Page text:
Disclosure (or confession): The author is a firearm owner.
The hyper reactive media wasted not a breath in reanimating gun politics following the recent Colorado Movie massacre. Coincidentally, the shooting spree touched off a powder keg of irrational panic—as if such events were commonplace—complete with an embarrassing slew of headlines almost as if to maximize the emotional crater left by the twelve victims. One read “Can we feel safe in a crowd anymore?” Or “Will the Dark Knight Rises shootings revive the debate on copycat crimes?” Another “Colorado Movie Theatre Shooting Shatters our Sense of Safety.” Was there a contest of who could sensationalize the thing more?
To be fair, the events that evening were as unfortunate as any in recent memory. Military men, students, and an aspiring journalist were a few of the lives claimed by an orange haired lunatic looking to make a scene. The most one can say about the shooter is that his mentality and motivation reflect the fantastic nature of one very determined individual. Hence, the futility of America’s loopy desire to “make sense of the senseless.”
Journalism is in a bad way when it attempts just that, and substitutes speculation for information. Headlines of the sort allow the populace to cast, like a sail, their fear to the turbulent currents of the media. A 2011 column by Reason’s Ronald Bailey tabulates some statistics associated with a similarly fallacious fear: terrorism. He estimates that US intelligence has disrupted around 23 terrorist plots since September of 2001. Had each succeeded in killing a hundred people, the deaths might be expressed by the following fraction: 2,300/300,000,000. Given the population, then yes, you are far more likely to be felled by a bolt of lightning than any act of terror.
Indeed, terrorism only “works” because it plucks our emotional strings before rationality prevails in tuning them out. Death—ever oblivious to the fear It causes—may be a breath or light-year away. The point is one cannot know, so, should one flinch at the thought of one’s demise or accept it for the dismissible banality that it actually is?
Putting the question another way, should the government legally mitigate the dangers that accompany freedom or leave them to fate? In a less philosophic realm, the answer often assumes a red or a blue political hue. The latter prefers a society of attenuated dangers, which Time’s Joe Klein represents in this noble yet flawed manner: “An assault-weapon ban would, at the very least, make it significantly harder to bring off the Aurora massacre. And if it prevented just one of the 20 mass killings a year, it would be worth it…Actually, if it prevented one person from getting wounded in a rampage these past 30 years, it would have been more than worth it.”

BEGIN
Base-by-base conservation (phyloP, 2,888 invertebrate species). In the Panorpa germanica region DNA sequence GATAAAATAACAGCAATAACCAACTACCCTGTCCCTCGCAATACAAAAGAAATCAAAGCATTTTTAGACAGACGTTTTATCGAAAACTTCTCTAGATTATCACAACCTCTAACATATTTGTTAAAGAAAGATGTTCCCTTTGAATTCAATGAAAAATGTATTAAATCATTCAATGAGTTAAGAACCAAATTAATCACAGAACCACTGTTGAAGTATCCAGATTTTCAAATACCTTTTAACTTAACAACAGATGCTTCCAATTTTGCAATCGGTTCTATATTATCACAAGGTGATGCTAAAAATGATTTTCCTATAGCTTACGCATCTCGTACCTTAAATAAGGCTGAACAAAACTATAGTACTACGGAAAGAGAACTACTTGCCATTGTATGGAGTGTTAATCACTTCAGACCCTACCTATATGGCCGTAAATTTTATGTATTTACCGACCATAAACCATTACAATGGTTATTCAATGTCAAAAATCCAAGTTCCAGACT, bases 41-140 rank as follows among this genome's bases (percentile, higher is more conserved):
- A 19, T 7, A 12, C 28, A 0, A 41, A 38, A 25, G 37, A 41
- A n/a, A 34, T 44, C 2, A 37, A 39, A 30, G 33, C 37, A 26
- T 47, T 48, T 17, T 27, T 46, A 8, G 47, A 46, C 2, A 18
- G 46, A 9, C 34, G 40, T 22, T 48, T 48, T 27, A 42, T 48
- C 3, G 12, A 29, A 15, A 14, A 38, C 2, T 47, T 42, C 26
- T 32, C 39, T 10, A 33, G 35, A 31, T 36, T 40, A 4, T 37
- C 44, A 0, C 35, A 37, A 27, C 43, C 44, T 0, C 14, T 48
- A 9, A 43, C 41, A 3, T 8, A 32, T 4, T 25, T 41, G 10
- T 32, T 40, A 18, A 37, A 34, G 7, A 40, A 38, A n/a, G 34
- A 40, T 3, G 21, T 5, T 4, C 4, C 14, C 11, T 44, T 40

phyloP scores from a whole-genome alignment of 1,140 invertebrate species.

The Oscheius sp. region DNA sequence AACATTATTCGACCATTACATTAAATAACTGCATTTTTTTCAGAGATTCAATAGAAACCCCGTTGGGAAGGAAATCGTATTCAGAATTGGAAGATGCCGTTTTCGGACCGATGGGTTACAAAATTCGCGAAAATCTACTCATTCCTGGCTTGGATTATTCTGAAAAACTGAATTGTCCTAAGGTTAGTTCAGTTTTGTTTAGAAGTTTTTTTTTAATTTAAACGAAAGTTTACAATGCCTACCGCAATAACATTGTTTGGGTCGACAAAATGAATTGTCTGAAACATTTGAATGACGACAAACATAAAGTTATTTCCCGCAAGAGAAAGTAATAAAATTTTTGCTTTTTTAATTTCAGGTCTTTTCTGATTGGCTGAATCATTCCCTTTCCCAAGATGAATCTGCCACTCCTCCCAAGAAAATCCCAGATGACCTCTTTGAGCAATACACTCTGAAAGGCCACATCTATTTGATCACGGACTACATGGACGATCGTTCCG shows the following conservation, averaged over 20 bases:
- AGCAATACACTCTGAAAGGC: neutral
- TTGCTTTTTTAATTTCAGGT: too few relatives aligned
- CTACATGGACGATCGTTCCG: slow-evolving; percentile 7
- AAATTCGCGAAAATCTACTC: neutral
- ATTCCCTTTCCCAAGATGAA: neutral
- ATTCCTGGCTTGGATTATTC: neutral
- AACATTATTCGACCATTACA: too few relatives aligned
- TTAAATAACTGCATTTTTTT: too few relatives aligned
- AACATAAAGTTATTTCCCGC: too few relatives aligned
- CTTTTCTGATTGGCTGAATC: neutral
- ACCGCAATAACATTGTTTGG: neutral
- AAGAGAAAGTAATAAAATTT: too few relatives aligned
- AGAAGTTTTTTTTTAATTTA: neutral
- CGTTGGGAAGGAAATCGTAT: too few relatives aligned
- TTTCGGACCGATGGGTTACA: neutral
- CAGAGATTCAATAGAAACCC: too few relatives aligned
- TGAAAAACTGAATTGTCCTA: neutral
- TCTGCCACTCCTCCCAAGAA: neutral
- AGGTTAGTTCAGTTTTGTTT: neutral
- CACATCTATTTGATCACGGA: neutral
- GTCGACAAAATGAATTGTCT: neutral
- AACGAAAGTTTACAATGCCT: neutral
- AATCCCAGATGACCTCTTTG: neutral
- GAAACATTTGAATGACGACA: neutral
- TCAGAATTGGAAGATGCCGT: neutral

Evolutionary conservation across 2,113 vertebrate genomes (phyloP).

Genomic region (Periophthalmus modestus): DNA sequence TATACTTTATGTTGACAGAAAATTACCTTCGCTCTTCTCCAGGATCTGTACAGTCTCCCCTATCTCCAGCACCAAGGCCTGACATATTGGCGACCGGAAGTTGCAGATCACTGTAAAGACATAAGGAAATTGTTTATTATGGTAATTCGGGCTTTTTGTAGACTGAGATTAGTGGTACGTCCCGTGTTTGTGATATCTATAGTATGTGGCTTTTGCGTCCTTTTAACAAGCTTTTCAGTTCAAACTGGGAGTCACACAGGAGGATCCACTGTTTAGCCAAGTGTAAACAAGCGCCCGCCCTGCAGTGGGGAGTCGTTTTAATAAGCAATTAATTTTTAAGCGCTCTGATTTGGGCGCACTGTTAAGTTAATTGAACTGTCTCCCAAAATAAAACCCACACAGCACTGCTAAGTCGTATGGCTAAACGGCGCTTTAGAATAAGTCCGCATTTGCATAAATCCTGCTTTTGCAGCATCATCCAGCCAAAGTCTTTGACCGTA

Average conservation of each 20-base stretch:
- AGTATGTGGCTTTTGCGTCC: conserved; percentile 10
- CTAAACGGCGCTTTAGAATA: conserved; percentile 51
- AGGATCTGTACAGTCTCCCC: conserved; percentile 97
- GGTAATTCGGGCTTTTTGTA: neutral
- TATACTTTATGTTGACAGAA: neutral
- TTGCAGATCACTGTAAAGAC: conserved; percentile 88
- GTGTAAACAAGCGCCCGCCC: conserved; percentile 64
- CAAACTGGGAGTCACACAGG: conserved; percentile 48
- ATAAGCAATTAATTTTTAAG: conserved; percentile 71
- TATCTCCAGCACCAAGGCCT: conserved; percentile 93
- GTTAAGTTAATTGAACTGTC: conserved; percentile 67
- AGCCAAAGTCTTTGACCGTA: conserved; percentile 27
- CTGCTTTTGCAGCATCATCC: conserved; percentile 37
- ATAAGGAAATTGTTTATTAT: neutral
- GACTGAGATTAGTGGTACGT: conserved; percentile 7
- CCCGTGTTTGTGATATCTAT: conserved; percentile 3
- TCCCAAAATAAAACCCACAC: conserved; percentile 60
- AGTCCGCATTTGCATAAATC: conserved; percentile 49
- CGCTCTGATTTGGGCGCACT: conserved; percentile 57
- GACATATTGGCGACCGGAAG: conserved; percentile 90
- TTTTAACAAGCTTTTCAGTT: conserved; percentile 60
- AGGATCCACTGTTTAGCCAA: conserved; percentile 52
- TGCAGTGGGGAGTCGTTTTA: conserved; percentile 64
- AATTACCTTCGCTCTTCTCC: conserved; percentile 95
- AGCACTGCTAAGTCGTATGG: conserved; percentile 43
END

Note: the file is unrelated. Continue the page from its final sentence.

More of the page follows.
An argument with a faulty premise seldom solidifies. Klein denounces “assault- weapon” without once defining the term, making for easier argumentation at the expense of some important details. Many pistols, rifles, and shotguns are semi-automatic, meaning one pull of the trigger expels one round without the need to manually reengage the action before firing again. The Federal Assault Weapons Ban of 1994 established further criteria—more cosmetic than practical—in its struggle to define what it sought to ban. Though it imposed restrictions on large capacity magazines (which the Colorado shooter equipped to his rifle), exactly nothing in the legislation would have prevented another basket case, Seung-Hui Cho, from killing 32 people at Virginia Tech with two comparatively modest pistols.
Other arguments hold that the shooter purchased inordinate sums of ammunition for his high powered weapon. The speedometer of a ZR1 Corvette goes to 220 miles per hour. With more than 600 horse power, it could probably go that fast. Personally, I find it to be “too much car” to be practical. Someone else with a lot more money than me would probably disagree, and for other reasons. Still, virtually no one agrees dragsters and NASCAR vehicles should be permitted on public roads for the same reason a private citizen has no business purchasing grenades or shoulder mounted missile launchers. Yet cars—a technology invented to enhance life—end up taking three times more of them than guns. And, unlike guns, cars require licensing.
If forced to follow Klein’s logic, one risks a slippery slope. Were assault weapons banned, gangsters and criminals would continue to murder one another by the thousands in relative anonymity. Yet when another James Holmes, John Hinckley Jr., or Jared Lee Loughner comes along, for whatever reason society renews its vows to safety, normally by calling for increased firearm restrictions. Until what point? Will a certificate of sanity someday become the requisite document for firearm ownership? Benjamin Franklin supposedly said “Those who sacrifice liberty for safety deserve neither.” Experience shows that sacrificing liberty does not ensure safety, either.